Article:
IDA plays down rental crisis with '€1,000-a-month' apartment claim to multinationals
- IDA seeks to play down the state of housing crisis to multinational companies
- Executives advised to tell prospective investors that housing shortage was 'not unique to Ireland'
- Brief advised executives to stress to companies that monthly rents in Dublin were 'still competitive by international standards'
- Residential Tenancies Board says standardised average rent for Dublin stands at €1,587
The IDA has sought to play down the state of the housing crisis to multinational companies.
Its executives were advised to tell prospective investors that the housing shortage was "not unique to Ireland".
A series of briefing documents also advised IDA executives to stress to companies that monthly rents in Dublin were still competitive by international standards.
It claimed the rent for a small "one-person apartment" in Dublin was just above €1,000 a month.
This was almost half the price of rent in San Francisco, and significantly less than other major cities such as New York, Hong Kong and London.
The documents were drawn up after multinational companies raised concerns over "constraints" and "clear market failures" in the residential property market.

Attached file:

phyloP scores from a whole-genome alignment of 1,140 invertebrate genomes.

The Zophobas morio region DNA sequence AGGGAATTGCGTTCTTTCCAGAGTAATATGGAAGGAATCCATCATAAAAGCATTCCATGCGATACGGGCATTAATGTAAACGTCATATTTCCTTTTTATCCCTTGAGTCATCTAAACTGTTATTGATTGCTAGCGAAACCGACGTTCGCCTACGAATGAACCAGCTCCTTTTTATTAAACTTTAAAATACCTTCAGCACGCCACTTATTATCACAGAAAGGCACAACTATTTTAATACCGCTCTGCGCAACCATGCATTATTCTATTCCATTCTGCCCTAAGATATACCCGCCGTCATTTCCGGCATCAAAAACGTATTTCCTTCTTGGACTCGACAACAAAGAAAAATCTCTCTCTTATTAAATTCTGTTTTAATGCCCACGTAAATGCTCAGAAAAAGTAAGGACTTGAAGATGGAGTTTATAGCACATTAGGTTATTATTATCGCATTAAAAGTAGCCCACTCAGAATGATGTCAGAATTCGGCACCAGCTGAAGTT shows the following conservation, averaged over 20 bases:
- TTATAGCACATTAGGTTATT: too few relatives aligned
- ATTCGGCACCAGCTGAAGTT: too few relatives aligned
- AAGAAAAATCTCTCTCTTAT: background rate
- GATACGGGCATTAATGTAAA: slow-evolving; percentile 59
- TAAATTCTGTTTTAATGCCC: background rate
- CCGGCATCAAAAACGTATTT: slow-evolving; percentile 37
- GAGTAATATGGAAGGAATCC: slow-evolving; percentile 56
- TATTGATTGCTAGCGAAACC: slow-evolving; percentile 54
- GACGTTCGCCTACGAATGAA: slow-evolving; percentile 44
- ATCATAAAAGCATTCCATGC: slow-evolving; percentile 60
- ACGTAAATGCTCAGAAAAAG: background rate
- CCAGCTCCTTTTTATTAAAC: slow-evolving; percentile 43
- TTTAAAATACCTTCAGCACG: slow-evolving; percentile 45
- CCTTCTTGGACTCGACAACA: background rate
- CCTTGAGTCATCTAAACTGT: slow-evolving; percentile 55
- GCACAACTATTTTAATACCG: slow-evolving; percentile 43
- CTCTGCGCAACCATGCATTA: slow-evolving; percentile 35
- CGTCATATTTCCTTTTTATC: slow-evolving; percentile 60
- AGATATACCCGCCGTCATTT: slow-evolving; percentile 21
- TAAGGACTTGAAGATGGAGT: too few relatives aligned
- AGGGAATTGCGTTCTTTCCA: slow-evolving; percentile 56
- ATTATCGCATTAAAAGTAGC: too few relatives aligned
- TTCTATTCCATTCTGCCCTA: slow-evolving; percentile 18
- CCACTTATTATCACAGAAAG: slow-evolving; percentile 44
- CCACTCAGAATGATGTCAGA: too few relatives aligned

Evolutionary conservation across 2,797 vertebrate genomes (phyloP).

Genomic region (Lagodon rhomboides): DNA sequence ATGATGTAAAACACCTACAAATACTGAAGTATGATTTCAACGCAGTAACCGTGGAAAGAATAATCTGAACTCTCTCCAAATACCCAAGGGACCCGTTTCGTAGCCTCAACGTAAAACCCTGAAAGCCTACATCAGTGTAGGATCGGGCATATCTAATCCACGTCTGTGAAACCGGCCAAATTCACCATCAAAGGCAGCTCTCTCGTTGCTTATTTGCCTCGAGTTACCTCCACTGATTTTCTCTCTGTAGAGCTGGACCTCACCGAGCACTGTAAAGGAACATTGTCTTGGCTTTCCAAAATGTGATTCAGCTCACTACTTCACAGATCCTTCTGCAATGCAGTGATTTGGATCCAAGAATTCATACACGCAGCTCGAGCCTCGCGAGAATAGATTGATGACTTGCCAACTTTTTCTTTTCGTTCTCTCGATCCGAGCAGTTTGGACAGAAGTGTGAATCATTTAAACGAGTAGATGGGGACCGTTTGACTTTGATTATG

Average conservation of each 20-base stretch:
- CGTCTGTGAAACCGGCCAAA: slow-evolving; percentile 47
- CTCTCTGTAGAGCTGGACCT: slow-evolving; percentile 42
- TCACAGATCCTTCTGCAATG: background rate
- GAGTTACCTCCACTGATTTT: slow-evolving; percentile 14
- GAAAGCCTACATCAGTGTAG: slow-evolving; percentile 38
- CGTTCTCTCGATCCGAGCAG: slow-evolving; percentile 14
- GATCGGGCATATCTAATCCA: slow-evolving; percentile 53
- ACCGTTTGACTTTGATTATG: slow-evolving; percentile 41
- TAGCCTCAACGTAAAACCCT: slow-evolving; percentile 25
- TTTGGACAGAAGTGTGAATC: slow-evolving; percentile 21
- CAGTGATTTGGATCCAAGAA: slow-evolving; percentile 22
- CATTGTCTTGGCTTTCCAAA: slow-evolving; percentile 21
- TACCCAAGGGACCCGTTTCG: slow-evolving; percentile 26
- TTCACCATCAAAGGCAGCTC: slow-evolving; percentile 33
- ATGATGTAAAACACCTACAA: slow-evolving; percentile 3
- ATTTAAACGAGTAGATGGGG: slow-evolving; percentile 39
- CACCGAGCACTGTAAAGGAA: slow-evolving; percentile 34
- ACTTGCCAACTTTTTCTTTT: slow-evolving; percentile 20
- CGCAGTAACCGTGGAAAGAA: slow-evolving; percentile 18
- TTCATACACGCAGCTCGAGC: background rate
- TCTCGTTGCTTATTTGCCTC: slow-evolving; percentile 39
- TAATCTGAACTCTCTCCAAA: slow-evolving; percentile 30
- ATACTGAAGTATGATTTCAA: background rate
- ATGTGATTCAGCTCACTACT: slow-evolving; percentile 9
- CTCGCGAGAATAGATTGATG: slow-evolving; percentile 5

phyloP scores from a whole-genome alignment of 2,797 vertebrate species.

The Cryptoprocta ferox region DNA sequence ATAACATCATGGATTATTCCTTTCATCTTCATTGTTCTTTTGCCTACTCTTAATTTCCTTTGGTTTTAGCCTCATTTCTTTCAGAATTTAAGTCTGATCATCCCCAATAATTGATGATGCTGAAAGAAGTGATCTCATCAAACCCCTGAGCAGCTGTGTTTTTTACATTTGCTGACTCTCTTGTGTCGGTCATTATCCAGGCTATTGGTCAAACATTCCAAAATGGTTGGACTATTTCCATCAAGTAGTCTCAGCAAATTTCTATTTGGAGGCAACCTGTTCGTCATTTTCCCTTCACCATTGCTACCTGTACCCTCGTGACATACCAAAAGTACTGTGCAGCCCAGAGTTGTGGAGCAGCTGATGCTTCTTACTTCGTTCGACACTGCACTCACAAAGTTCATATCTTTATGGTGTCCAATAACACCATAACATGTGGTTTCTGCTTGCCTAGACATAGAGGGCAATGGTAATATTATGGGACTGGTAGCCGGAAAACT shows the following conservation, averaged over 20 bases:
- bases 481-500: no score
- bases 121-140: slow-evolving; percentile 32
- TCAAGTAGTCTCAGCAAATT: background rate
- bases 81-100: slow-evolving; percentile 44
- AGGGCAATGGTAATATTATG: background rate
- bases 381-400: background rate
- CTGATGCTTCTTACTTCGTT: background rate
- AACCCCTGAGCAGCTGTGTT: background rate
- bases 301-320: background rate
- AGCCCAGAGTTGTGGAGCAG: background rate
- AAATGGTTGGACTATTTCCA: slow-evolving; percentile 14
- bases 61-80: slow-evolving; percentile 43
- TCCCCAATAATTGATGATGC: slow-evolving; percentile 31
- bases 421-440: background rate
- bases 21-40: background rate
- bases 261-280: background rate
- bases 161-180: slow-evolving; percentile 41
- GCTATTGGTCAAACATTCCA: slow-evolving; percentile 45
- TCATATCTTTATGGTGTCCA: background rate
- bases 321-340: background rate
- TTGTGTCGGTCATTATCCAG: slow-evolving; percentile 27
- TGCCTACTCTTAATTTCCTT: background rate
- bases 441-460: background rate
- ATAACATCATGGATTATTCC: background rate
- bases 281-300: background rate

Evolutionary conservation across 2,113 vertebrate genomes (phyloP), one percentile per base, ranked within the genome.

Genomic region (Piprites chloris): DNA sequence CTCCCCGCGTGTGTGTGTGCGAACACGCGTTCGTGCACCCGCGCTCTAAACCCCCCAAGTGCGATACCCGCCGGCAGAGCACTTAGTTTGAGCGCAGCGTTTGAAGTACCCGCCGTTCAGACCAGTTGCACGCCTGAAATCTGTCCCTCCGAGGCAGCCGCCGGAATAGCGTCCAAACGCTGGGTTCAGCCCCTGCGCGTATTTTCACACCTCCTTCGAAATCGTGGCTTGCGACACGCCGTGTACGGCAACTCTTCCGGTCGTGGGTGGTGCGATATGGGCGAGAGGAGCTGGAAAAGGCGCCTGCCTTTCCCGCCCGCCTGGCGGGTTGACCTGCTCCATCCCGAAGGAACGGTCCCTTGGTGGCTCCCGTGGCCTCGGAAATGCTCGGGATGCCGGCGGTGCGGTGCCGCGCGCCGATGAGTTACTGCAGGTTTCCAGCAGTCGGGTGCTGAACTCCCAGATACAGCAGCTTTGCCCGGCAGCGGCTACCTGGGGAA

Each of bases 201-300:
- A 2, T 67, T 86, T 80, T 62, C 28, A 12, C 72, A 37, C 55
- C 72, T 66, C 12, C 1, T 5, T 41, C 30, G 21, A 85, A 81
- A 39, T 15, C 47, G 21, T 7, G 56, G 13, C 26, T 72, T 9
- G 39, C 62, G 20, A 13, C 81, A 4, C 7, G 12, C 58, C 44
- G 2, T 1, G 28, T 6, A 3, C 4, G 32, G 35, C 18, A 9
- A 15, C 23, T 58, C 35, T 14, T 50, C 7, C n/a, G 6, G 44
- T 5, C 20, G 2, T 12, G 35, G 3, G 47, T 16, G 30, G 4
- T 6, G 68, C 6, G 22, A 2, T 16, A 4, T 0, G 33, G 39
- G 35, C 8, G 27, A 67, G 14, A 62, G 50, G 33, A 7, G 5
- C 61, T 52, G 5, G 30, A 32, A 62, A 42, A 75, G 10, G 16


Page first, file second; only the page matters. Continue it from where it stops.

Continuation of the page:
The IDA briefings included rent data from the Nestpick Furnished Apartment Index.
The briefings for the IDA also emphasised that rents in regional locations in Ireland were "very competitive".
While the standardised average rent in Dublin was €1,436 a month, the average in Cork and Galway was just over €1,000. In Waterford, it was just €674.
However, according to the Residential Tenancies Board in the second quarter of 2018, the standardised average rent for Dublin stood at €1,587, representing an increase of €128 on average monthly rent over a 12-month period. Nationally, rents grew at 7.6pc annually in that quarter.
For property purchases, the briefing said that average residential prices in Dublin - at just over €400,000 - were "competitive compared to competing larger cities".
Average property prices were at least 50pc higher in Paris, Zurich and Geneva, according to the documents prepared by the IDA.
Ireland did not compare so well to cities such as Milan, Prague and Frankfurt however.
"Regional cities compare exceptionally well to other competing cities," the briefing said, with average prices in Cork and Galway below €200,000.
The briefing also said there were "hugely positive trends" in the residential property market. It said that first-time buyers in Ireland were in a much better financial situation now than they were at the height of the boom.
"The average first-time buyer working couple uses 21.2pc of their net income to fund a mortgage in Ireland - this was 32pc in 2007," the briefing explained.
The briefings are based on a series of quarterly housing reports commissioned by the IDA from estate agents Lisney.
The reports were started because of concerns from companies about the Irish property market.
"Our clients operate in an international context and it is IDA Ireland's role to consider how we compare to our competitors," the IDA said.